Jhumpa Lahiri. Capri, Italy. June 2013. Photograph by Steve Bisgrove/Writer Pictures
By ADRIAN TAHOURDIN
Conrad did it. Nabokov did it. As have, more recently, Milan Kundera, Andreï Makine, Agota Kristof, Jonathan Littell. Now the Pulitzer Prize-winning novelist Jhumpa Lahiri has turned her hand to writing a book in a language that is not her first: Italian.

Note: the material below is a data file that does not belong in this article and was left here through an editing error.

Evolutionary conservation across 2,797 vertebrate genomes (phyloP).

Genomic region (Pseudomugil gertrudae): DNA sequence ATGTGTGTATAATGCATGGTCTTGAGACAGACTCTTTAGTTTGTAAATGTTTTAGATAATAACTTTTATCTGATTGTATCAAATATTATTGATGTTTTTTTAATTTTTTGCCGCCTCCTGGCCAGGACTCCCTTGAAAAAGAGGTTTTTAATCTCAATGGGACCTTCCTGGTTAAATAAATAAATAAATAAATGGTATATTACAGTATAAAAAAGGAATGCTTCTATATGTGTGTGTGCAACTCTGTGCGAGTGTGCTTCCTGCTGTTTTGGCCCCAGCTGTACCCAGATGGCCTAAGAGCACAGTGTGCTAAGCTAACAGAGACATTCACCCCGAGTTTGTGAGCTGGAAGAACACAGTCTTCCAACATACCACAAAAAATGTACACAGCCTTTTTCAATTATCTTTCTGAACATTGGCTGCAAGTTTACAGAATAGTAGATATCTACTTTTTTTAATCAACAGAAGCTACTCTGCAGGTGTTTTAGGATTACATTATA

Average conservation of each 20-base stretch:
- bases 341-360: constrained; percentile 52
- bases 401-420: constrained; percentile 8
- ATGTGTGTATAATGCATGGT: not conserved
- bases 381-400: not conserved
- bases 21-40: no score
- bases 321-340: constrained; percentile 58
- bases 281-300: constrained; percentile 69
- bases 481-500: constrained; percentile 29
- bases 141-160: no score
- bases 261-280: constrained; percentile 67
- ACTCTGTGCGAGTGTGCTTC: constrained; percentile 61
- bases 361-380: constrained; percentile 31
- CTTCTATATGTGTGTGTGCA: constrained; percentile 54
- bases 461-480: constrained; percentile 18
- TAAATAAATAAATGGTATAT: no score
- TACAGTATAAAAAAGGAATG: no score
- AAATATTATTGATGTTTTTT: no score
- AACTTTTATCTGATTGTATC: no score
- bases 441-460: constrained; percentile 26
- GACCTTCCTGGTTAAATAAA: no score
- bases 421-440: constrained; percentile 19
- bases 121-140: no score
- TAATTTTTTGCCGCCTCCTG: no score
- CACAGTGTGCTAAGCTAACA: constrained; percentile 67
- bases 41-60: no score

But there’s a difference. Force of circumstance was decisive in the case of most of the previously mentioned authors; Kristof (whom Lahiri briefly discusses), for example, fled Hungary in 1956 for Switzerland when she was twenty-one. The Franco-American Littell, meanwhile, grew up in both France and the USA and is completely bilingual (he won the Goncourt prize for his novel Les Bienveillantes, The Kindly Ones, in 2006). Lahiri, on the other hand, has been conducting an extended experiment with a language she fell in love with on her first visit to Italy in the 1990s. As a consequence she decided to move to Rome with her family in 2012.